Last week in Porto, Portugal, Microsoft launched a new initiative for local government officials called the Citizen Service Platform (CSP).
The launch event was exceptional in two ways: firstly, I got to taste some fantastic Port Wine (and now know the difference between Tawny and Ruby Port); and secondly, I got to see how Local and City authorities from across Europe are approaching the challenge of delivering citizen services fit for our modern digital society.
I found the event (and the Port) to be very refreshing, primarily because it was not Microsoft doing most of the talking but the government authorities, who were keen to share their experiences with others and also to learn in the spirit of openness and engagement that pervaded the entire event.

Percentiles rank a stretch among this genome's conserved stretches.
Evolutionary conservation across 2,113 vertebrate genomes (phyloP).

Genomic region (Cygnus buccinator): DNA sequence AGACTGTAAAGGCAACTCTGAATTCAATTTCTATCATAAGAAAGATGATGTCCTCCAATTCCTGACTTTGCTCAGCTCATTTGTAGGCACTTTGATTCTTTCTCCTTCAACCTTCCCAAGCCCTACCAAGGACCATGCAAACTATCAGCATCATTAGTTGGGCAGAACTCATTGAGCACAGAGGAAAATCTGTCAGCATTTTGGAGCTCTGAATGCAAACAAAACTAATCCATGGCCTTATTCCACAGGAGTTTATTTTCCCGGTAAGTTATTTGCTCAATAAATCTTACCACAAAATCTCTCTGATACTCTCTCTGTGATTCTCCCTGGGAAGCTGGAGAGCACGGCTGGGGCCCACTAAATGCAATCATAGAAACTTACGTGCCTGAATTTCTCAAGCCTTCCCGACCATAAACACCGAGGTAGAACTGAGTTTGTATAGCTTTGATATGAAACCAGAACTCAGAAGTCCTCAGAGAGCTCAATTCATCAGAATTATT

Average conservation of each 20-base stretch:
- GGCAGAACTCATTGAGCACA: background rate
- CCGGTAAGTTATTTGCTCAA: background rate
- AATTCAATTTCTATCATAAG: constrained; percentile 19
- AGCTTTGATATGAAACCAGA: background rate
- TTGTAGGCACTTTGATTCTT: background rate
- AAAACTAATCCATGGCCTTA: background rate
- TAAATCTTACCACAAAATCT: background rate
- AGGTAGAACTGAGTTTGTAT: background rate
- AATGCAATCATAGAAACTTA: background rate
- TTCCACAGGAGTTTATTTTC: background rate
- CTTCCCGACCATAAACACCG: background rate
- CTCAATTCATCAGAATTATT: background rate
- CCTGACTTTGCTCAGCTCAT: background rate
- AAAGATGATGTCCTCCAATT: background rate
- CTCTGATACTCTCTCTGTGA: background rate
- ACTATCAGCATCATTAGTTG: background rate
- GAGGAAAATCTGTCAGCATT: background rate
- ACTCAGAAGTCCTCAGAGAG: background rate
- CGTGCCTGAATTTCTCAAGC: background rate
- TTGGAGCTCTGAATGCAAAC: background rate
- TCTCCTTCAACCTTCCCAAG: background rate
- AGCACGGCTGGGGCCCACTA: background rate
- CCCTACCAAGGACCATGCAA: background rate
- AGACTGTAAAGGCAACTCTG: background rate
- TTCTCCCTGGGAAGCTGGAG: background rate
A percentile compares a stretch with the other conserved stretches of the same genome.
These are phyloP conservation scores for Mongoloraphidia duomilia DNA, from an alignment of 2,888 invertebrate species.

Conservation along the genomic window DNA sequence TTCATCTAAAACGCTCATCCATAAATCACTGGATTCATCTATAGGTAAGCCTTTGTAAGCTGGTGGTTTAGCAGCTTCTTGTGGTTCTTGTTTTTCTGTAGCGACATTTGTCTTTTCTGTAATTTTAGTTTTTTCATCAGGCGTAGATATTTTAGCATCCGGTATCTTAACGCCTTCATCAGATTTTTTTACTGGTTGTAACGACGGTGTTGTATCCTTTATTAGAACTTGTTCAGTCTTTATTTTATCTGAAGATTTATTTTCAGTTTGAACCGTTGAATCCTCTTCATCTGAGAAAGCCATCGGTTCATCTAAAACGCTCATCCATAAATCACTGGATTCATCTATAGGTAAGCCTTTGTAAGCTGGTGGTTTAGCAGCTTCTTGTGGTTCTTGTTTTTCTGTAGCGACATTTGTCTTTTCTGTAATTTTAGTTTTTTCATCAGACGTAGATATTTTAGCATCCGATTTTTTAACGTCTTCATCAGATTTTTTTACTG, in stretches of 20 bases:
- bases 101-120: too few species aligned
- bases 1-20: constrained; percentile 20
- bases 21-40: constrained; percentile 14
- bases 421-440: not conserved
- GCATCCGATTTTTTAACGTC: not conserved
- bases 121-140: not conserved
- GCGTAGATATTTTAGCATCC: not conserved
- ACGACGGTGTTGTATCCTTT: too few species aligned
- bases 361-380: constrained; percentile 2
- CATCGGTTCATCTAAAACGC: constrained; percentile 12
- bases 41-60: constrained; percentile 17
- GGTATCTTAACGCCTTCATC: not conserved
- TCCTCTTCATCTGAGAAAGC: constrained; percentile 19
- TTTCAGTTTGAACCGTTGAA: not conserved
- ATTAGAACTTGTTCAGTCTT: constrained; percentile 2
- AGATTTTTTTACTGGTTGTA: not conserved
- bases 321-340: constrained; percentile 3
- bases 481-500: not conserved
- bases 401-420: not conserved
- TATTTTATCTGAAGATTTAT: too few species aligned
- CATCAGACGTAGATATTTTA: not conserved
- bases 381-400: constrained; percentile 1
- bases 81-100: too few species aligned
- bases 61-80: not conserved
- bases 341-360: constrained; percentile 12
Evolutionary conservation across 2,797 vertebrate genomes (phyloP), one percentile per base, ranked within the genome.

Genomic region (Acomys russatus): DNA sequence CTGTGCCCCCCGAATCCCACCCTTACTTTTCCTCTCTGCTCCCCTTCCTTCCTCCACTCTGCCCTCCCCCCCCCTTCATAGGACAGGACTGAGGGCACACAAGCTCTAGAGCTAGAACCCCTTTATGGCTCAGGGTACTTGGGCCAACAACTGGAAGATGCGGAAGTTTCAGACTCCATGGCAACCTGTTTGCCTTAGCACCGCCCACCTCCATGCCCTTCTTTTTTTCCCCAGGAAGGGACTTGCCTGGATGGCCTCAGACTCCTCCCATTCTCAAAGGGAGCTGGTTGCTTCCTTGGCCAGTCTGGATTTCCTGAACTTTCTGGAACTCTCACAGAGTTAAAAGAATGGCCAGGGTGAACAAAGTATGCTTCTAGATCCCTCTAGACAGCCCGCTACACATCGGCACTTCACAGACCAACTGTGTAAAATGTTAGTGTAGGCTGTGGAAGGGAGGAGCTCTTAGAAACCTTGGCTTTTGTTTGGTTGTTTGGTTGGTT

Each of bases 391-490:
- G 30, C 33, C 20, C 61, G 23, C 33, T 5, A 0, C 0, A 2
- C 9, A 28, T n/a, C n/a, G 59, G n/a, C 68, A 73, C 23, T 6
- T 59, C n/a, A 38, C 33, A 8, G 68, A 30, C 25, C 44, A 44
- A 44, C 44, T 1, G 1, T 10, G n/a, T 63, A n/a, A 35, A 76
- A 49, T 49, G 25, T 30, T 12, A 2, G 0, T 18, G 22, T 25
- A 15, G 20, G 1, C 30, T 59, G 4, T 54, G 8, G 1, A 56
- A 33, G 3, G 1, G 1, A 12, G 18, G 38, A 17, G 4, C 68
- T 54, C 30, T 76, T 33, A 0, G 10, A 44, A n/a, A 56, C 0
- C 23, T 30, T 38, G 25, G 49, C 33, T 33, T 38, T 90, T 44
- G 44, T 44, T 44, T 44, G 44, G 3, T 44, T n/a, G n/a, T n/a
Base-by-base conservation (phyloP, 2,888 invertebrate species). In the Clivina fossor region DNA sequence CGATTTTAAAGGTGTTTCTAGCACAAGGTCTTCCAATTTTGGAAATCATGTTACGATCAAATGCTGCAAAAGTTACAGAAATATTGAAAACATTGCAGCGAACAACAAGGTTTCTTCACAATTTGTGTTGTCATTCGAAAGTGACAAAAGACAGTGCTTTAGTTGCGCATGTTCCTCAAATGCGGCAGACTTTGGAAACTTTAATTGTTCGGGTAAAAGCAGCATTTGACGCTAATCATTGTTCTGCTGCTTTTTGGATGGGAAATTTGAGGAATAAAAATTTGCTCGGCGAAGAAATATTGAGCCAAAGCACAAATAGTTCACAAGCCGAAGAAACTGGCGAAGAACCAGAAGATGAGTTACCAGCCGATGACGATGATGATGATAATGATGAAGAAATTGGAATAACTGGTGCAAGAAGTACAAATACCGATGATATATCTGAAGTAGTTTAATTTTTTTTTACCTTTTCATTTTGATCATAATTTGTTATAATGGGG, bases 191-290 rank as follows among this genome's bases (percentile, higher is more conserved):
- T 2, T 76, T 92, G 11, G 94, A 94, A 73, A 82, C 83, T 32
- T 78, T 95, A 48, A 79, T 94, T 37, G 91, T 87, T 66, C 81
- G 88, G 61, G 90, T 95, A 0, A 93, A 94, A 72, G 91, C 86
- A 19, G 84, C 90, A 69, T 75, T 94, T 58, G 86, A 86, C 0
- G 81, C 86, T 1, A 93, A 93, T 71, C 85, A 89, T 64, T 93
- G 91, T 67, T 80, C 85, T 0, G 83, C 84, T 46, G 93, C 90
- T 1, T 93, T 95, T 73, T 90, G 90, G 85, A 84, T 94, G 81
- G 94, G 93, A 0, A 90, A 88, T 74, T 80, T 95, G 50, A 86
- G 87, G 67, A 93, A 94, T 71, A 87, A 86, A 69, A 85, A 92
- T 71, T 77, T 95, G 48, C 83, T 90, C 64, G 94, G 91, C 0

In all, somewhere in the region of 300 people attended the event over the 2 days and during this time, I counted presentations from around 30 government representatives and partners. Many of them were from the UK and there were impressive keynotes from the City of Edinburgh, City of London, Leeds City Council and Essex Childcare Service.
One of my goals was to find out what the CSP was all about and it was not until the final sessions on the final day that all was revealed. In a nutshell, the CSP provides a delivery platform that both acknowledges and addresses key ‘business’ challenges of local government and makes the aspiration of Citizen Service delivery a reality, taking the best Microsoft applications, along with our best partner solutions, and using them to deliver improved efficiency and citizen services for all. If you want to find out more go to the Citizen Service Platform website for the lowdown or reply to me on the blog.
The event was brought to a close by the Secretary of State for Local Administration Government in Portugal, Eduardo Cabrita, who brought a suitably up-beat close to what had been a very successful event.
Posted by Mike